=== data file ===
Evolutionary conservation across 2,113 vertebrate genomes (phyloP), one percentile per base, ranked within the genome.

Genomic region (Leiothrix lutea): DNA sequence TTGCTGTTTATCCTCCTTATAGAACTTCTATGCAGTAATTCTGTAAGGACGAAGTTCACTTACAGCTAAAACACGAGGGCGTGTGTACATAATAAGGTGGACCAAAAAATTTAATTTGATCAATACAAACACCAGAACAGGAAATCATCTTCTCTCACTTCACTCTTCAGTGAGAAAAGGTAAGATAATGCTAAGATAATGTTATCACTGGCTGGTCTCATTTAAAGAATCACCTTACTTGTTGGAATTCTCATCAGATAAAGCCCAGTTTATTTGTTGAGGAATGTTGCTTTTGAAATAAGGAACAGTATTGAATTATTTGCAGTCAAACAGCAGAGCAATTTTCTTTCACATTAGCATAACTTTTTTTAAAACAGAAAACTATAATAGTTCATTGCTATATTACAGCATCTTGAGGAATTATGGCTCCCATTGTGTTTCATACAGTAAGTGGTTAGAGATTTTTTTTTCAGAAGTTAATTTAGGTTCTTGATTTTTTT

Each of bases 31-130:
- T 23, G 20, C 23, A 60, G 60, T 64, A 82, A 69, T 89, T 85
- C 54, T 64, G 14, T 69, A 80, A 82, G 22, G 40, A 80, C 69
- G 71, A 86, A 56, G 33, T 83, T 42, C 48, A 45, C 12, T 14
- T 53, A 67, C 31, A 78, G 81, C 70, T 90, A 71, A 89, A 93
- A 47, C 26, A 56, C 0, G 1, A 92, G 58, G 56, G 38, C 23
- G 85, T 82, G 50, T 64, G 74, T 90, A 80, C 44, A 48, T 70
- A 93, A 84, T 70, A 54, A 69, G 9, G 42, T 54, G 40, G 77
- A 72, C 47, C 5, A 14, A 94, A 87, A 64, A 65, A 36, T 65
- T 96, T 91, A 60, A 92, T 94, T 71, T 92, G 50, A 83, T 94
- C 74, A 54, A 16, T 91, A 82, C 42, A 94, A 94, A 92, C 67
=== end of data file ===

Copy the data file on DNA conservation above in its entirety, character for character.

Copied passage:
Evolutionary conservation across 2,113 vertebrate genomes (phyloP), one percentile per base, ranked within the genome.

Genomic region (Leiothrix lutea): DNA sequence TTGCTGTTTATCCTCCTTATAGAACTTCTATGCAGTAATTCTGTAAGGACGAAGTTCACTTACAGCTAAAACACGAGGGCGTGTGTACATAATAAGGTGGACCAAAAAATTTAATTTGATCAATACAAACACCAGAACAGGAAATCATCTTCTCTCACTTCACTCTTCAGTGAGAAAAGGTAAGATAATGCTAAGATAATGTTATCACTGGCTGGTCTCATTTAAAGAATCACCTTACTTGTTGGAATTCTCATCAGATAAAGCCCAGTTTATTTGTTGAGGAATGTTGCTTTTGAAATAAGGAACAGTATTGAATTATTTGCAGTCAAACAGCAGAGCAATTTTCTTTCACATTAGCATAACTTTTTTTAAAACAGAAAACTATAATAGTTCATTGCTATATTACAGCATCTTGAGGAATTATGGCTCCCATTGTGTTTCATACAGTAAGTGGTTAGAGATTTTTTTTTCAGAAGTTAATTTAGGTTCTTGATTTTTTT

Each of bases 31-130:
- T 23, G 20, C 23, A 60, G 60, T 64, A 82, A 69, T 89, T 85
- C 54, T 64, G 14, T 69, A 80, A 82, G 22, G 40, A 80, C 69
- G 71, A 86, A 56, G 33, T 83, T 42, C 48, A 45, C 12, T 14
- T 53, A 67, C 31, A 78, G 81, C 70, T 90, A 71, A 89, A 93
- A 47, C 26, A 56, C 0, G 1, A 92, G 58, G 56, G 38, C 23
- G 85, T 82, G 50, T 64, G 74, T 90, A 80, C 44, A 48, T 70
- A 93, A 84, T 70, A 54, A 69, G 9, G 42, T 54, G 40, G 77
- A 72, C 47, C 5, A 14, A 94, A 87, A 64, A 65, A 36, T 65
- T 96, T 91, A 60, A 92, T 94, T 71, T 92, G 50, A 83, T 94
- C 74, A 54, A 16, T 91, A 82, C 42, A 94, A 94, A 92, C 67